Peter hereby describes a world far too new for us (Jean-Luc-Marion), so new and unfamiliar, that if we could penetrate it, we would understand everything. None of the old categories works anymore. In 1916 the poet W. B. Yeats wrote regarding Easter: “Everything has changed, it has totally changed. A terrible beauty has been born.” That first Pope discovered that the Spirit had been poured, not only over those present in the Cenacle, but also over all Israel (“your sons and daughters, your young and old, my servants”). It also affected the pouring of the Spirit over those visiting Jerusalem during those days – coming from different places – Parthians, Medes and Elamites, people from Mesopotamia, Egypt and Cappadocia… (Acts 2,5). “and all of us hear them proclaiming in our own language what God, the Savior, does. (Acts 2,7.11-12). Even more, the expression “all flesh/all mankind” refers to the pouring of the Spirit over the life of the planet, as highlighted by the great theologian Jürgen Moltmann. What is written in the book of Wisdom (1,7) becomes real: “The Spirit of the Lord, indeed, fills the whole world.”
The Pentecost event enables the Church to experience in herself the action of the Spirit of Jesus and the Father, (Lk 24,49), whenever she announces and reveals in words and mighty deeds the Mystery hidden in God; whenever she discovers that she is sent by Him to new places and peoples; whenever she receives the prophetic gift or is protected during persecutions.
Getting involved in the mission of the Spirit
Today we want to understand our evangelizing mission from a pneumatologic perspective. The Spirit of the Lord fills the whole world, but since we do not possess a monopoly over the Spirit, we need to discern and worship His presence in “the others” and in “the other”. Our respect to the Spirit transforms our proclamation into dialogue, because, perhaps the Spirit has something to tell us through other people. True dialogue means entering into the perspective of the other; everyone listening, communicating, and being listened to. Interreligious dialogue takes seriously the beliefs and doctrines of the other. At the same time, the Spirit trains the disciple so that “dialogue” is at the service of “religious proclamation” (testimony), for in true dialogue there are moments of proclamation in which the other part is challenged. Only the genuine “give and take” (“toma y daca”) of the proclamation can sustain dialogue. This is the “missio inter gentes”. And since dialogue transforms everyone, the missio becomes trans-missio.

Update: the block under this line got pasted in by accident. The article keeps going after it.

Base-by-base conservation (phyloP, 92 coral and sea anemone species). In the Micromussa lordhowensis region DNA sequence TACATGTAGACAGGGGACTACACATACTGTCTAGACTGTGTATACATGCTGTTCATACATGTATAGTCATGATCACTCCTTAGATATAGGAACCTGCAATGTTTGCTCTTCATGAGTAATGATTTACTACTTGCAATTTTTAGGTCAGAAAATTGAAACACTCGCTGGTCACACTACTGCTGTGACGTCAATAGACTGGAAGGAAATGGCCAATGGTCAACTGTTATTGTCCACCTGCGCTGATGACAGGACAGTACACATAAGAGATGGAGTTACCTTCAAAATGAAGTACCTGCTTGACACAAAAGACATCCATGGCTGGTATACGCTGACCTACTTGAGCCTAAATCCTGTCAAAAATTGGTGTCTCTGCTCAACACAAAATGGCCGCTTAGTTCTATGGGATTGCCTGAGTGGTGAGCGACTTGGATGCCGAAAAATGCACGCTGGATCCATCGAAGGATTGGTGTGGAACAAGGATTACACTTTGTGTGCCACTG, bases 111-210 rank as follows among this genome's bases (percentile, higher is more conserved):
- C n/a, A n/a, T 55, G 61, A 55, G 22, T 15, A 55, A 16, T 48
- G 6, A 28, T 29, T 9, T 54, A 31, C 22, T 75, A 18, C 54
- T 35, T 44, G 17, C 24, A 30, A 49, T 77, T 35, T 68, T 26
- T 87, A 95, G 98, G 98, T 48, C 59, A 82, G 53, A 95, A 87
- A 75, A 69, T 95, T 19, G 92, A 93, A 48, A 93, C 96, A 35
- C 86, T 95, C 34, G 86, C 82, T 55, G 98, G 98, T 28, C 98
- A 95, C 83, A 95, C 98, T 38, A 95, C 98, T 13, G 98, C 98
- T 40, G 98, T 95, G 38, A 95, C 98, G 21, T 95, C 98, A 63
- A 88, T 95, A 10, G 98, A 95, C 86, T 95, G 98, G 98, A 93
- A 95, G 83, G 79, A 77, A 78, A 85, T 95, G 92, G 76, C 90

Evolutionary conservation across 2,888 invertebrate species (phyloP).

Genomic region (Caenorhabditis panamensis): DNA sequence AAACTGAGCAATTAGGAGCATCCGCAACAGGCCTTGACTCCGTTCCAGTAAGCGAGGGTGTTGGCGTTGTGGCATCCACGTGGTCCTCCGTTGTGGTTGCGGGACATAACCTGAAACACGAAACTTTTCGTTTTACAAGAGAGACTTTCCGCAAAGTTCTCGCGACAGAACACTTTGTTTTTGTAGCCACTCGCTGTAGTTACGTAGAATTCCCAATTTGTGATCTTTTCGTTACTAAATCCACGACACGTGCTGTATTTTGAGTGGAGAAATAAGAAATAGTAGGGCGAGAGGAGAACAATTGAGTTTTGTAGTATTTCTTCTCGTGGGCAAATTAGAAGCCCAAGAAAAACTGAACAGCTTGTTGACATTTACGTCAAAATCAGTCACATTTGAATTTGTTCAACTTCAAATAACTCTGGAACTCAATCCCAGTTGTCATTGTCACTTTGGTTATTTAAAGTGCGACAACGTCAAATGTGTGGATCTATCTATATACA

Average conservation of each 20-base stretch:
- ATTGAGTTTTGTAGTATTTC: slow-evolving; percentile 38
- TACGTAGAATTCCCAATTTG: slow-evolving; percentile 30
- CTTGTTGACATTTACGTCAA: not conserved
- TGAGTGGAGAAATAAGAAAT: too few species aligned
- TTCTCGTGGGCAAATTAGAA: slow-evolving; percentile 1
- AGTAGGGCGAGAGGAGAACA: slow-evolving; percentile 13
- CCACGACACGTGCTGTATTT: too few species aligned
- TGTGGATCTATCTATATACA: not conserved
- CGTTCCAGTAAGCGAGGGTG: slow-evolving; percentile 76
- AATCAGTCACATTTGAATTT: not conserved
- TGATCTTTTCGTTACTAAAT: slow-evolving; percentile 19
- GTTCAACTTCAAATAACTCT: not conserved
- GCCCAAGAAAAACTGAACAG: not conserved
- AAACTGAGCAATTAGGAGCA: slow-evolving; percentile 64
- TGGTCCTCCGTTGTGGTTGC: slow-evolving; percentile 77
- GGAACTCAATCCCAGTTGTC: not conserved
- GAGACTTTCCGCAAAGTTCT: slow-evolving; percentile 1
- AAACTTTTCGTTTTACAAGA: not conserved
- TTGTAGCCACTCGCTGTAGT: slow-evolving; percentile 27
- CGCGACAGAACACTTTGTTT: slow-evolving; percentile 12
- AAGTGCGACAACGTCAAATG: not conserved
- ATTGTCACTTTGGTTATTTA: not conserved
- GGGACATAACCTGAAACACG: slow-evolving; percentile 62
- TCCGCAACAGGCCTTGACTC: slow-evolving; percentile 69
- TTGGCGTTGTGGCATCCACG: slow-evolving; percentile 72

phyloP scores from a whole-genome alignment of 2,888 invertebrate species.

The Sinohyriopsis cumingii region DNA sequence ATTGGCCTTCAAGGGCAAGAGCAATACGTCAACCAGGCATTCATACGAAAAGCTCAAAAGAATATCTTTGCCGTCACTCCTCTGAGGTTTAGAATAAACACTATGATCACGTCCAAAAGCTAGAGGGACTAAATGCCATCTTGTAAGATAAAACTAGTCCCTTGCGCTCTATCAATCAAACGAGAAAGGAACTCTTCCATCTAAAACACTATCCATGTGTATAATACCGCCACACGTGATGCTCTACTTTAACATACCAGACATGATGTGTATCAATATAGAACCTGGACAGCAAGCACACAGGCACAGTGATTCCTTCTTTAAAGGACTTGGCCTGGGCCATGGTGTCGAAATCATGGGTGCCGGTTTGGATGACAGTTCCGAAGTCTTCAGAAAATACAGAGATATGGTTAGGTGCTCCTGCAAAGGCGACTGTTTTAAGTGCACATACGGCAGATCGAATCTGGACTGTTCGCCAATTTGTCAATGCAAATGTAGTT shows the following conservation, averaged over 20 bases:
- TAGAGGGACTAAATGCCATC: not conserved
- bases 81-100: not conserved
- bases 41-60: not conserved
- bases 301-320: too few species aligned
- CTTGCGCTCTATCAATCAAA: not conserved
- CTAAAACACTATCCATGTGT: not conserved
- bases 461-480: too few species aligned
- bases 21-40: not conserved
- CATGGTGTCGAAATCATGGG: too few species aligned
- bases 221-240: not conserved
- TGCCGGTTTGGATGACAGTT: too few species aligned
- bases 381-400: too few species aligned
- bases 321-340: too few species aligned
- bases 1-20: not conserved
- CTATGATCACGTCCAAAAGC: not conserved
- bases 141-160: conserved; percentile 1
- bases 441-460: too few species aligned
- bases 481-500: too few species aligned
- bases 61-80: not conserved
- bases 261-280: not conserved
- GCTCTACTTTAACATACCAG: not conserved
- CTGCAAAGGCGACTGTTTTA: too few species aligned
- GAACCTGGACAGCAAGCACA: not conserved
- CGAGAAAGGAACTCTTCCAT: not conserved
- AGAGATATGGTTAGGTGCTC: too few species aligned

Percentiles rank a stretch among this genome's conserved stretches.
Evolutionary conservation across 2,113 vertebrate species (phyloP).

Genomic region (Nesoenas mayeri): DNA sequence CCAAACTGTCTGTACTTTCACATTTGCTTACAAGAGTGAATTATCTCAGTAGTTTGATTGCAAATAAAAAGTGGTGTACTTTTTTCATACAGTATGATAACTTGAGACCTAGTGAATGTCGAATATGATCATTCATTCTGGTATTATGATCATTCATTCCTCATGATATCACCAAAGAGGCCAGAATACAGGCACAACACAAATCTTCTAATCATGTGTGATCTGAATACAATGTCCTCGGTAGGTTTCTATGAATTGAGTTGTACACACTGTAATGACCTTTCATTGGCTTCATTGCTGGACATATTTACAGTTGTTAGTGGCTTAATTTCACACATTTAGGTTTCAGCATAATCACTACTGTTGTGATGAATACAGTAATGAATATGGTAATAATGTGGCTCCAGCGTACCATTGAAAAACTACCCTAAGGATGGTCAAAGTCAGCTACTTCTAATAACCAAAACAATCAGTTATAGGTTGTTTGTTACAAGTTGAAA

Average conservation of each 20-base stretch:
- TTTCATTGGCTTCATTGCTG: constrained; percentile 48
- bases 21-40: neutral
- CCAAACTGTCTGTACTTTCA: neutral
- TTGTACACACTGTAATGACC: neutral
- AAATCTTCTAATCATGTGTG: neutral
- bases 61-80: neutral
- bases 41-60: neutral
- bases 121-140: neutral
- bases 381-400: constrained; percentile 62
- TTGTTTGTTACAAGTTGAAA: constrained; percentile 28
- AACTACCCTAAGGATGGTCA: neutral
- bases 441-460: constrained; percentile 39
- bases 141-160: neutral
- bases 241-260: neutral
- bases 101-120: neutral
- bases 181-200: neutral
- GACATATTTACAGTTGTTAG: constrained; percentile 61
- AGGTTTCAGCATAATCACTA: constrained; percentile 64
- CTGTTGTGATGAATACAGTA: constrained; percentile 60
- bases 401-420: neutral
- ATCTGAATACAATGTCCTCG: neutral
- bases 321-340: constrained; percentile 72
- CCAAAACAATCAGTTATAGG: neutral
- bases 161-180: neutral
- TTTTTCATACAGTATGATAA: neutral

Through his permanent mission the Spirit unites and reconciles the peoples, making Jesus the head of everything, forming the Body of Christ which is the Church.
The central role of the Spirit never diminishes us, neither us -the Church-, nor humanity, nor the energies of the cosmos. The Spirit pours generously his gifts and charisms, and He has the most spectacular collaboration that we can ever imagine: He has an explicit collaboration in the church, and an implicit collaboration in humanity and in the cosmos. The mission of the Spirit makes us Church; it also makes us humanity, world and cosmos. That is why, when we say that God is to be revealed, we become collaborators of a God who reveals himself in a diversity of ways.
Translation by Fr. Martin Mroz, FDP